It’s clear that the awarding body, UNESCO, is becoming more active in protecting key sites. Not only have we seen Liverpool waterfront stripped of its status, but now Stonehenge. Of all places, is threatened. If it can happen to Stonehenge, we can’t take Canterbury’s status for granted. We need to be active in protecting it, because of how crucial it is to our tourism (both domestic and international) and hence to our ability to recover from the economic crisis caused by Covid and Brexit.
The problem we face is common: the need for development conflicts with the need to protect the heritage site. And the fact that we have three distinct components within the UNESCO designated “property” makes this much more difficult. The protected site is not just the Cathedral, as some people might imagine, but also the historically linked ruins of St Augustine’s Abbey and the still very much active St Martin’s Church. The integrity of the three together is critical to maintaining the UNESCO status.
That’s why there has been such an outcry about the intrusive and unsightly air conditioning units which have been plonked unceremoniously on the top of Canterbury Christ Church university’s new medical block.
But this isn’t the only threat. There’s increasing pressure from property developers working within the City walls to build higher, to give them views of the Cathedral. But of course, views work both ways.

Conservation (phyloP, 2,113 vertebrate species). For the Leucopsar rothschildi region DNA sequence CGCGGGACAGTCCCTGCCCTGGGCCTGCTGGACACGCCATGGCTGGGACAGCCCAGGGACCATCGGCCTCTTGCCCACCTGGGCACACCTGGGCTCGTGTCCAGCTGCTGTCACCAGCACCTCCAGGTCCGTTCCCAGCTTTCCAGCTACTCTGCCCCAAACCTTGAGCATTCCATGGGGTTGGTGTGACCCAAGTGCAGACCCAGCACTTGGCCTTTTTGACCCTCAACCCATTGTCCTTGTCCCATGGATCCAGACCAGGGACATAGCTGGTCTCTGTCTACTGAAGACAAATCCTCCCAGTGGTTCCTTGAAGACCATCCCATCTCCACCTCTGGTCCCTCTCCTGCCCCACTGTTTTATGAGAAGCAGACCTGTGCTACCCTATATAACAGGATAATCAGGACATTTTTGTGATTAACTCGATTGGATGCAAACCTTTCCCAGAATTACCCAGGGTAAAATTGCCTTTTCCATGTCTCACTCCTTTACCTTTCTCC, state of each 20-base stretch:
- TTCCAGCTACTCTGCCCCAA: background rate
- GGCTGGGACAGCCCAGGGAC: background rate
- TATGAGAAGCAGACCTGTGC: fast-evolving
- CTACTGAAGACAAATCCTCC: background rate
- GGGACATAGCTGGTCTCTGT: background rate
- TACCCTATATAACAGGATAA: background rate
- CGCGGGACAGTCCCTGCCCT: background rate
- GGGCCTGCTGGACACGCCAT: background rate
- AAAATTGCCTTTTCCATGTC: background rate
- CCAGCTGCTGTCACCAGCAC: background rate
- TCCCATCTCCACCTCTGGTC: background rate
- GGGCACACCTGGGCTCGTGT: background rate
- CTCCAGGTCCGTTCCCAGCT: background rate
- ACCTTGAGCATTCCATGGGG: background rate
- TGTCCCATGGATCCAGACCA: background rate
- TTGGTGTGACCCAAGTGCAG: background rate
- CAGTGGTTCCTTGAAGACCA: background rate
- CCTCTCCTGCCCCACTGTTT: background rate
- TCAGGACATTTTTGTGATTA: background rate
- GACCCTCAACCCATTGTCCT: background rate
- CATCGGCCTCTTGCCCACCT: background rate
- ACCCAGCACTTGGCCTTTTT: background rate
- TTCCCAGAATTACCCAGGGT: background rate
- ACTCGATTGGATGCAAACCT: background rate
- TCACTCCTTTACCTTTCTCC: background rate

There are other problems. Like all the UK’s heritage, Canterbury’s is seriously underfunded. St Augustine’s is exposed to the weather, as well as being immediately adjacent to both the King’s School and CCCU site, with the latter obviously developing its buildings. Like our City walls, heritage requires constant maintenance which is hugely expensive.
There are two bodies charged with looking after the UNESCO site here. One of them, the canterbury Heritage Design Forum, has within the last year been stripped of its right to directly refer planning applications which it is concerned about to the City Council’s Planning committee. That’s an important erosion of its ability to defend the World Heritage site and surroundings.
The World Heritage Site Management Plan Committee includes CHDF, but it’s not entirely clear who else is on it or whether it is at all active. The latest management plan for the site which I could find dates from 2002. The world has changed a bit since then. Who is actively defending our World Heritage status?
Imagine the negative effect on all this of the Government’s proposed relaxation (they would say, simplification) of Planning laws. Without the Council having the legal right to define and protect the site, can we really be confident that our heritage, let alone its global recognition, is something we can be sure of?